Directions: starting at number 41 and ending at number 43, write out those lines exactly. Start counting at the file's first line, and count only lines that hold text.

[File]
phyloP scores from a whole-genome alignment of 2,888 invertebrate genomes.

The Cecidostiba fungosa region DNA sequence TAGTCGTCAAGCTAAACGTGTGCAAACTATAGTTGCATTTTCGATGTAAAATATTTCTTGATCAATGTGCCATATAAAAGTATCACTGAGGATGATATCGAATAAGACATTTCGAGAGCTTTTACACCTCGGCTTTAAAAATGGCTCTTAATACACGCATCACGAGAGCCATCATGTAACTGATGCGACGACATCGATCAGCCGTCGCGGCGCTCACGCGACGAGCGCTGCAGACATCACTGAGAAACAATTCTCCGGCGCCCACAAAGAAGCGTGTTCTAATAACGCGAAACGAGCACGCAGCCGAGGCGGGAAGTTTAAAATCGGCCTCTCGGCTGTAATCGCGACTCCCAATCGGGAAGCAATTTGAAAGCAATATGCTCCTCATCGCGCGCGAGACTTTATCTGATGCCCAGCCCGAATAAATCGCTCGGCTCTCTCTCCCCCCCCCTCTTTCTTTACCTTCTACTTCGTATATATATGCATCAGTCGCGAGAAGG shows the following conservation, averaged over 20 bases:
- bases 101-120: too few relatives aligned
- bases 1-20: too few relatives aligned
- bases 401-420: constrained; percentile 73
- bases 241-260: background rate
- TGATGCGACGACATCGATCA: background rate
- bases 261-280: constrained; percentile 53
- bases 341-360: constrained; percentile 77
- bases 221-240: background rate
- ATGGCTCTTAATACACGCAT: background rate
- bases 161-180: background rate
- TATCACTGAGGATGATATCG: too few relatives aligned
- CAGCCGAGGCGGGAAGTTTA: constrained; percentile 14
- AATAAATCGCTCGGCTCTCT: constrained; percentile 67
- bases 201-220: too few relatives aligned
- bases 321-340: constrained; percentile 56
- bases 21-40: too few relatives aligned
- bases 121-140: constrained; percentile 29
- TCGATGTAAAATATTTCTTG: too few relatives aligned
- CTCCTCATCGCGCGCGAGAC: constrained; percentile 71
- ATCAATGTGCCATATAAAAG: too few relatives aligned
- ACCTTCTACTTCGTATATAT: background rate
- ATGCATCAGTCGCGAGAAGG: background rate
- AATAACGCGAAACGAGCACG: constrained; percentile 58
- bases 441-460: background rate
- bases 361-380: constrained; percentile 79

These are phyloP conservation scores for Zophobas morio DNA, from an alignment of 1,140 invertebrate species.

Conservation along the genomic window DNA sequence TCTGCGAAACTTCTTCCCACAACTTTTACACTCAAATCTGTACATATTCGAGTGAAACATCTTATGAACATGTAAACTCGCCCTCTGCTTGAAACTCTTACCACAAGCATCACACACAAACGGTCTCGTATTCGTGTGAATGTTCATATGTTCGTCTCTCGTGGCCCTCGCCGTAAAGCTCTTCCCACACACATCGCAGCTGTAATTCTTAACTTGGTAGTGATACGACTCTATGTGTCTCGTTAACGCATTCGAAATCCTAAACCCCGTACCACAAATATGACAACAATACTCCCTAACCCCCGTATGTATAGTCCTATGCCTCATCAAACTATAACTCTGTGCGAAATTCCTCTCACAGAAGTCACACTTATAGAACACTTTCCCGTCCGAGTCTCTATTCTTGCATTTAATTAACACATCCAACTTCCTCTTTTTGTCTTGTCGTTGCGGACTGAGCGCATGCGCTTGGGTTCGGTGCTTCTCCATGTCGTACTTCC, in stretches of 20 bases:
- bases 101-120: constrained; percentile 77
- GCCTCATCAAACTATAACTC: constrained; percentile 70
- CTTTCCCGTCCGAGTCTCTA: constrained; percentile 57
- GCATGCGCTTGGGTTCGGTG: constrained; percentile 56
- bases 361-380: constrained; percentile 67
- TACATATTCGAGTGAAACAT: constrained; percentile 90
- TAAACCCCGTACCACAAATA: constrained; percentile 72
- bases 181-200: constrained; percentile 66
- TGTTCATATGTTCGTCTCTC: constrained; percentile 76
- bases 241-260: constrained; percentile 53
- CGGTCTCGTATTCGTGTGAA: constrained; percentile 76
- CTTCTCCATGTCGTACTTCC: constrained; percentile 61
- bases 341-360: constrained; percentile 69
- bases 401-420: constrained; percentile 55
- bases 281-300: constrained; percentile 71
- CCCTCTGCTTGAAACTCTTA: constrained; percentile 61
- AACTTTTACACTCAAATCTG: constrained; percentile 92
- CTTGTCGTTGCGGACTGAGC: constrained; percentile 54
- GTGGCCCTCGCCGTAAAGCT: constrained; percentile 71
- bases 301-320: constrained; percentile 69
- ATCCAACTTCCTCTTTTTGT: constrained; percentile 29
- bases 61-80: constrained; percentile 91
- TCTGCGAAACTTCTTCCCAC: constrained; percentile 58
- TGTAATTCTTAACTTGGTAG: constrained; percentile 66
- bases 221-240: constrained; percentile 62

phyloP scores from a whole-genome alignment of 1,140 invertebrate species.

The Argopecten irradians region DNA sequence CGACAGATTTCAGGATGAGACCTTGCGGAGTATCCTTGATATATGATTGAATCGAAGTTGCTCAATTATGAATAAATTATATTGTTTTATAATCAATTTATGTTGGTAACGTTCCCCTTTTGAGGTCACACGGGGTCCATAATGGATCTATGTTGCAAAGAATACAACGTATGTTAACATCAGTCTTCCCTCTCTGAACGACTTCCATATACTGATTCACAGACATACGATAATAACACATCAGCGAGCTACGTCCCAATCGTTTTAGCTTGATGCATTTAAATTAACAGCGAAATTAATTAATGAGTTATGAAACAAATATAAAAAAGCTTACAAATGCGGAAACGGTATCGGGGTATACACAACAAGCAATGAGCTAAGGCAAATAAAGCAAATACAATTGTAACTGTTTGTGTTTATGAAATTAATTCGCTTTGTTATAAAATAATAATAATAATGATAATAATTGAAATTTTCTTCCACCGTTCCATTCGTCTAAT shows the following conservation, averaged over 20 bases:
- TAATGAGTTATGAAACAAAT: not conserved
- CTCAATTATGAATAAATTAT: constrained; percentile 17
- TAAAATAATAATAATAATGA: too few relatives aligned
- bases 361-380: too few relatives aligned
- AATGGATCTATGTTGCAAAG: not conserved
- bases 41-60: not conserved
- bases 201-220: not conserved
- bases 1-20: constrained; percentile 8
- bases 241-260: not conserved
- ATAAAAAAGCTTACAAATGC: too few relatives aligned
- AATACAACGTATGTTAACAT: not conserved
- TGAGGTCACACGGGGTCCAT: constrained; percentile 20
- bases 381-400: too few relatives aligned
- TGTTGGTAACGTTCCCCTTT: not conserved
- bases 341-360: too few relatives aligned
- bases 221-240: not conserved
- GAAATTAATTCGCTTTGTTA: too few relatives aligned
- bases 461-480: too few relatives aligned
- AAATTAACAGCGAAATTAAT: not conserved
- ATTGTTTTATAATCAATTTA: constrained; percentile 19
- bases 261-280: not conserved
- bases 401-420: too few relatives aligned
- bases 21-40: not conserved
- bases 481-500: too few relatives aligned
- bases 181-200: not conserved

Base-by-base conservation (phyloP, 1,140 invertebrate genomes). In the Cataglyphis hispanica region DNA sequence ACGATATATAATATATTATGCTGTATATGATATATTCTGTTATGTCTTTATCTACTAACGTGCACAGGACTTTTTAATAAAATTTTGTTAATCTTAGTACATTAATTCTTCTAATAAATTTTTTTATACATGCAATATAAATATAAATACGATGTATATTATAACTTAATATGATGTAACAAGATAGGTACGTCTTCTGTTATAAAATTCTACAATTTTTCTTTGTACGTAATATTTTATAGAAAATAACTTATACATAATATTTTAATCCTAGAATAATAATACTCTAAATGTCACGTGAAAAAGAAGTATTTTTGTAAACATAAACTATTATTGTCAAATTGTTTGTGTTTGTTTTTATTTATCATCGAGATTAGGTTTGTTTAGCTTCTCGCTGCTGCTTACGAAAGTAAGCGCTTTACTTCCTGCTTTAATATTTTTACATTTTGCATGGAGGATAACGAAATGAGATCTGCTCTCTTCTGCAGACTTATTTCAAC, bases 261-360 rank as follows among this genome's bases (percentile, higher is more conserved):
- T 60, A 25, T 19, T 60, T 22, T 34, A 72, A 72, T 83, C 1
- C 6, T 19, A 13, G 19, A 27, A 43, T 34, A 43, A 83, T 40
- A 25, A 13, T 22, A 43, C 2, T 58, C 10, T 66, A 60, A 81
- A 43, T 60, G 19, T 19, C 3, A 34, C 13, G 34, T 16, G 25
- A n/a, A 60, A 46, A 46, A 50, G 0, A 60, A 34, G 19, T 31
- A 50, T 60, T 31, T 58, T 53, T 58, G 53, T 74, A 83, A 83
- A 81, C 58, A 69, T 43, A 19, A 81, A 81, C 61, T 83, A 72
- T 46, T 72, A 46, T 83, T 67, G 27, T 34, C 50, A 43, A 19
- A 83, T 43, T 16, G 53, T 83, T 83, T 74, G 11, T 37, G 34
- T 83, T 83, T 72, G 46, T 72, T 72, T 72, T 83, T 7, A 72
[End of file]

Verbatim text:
- CTTCTCCATGTCGTACTTCC: constrained; percentile 61
- bases 341-360: constrained; percentile 69
- bases 401-420: constrained; percentile 55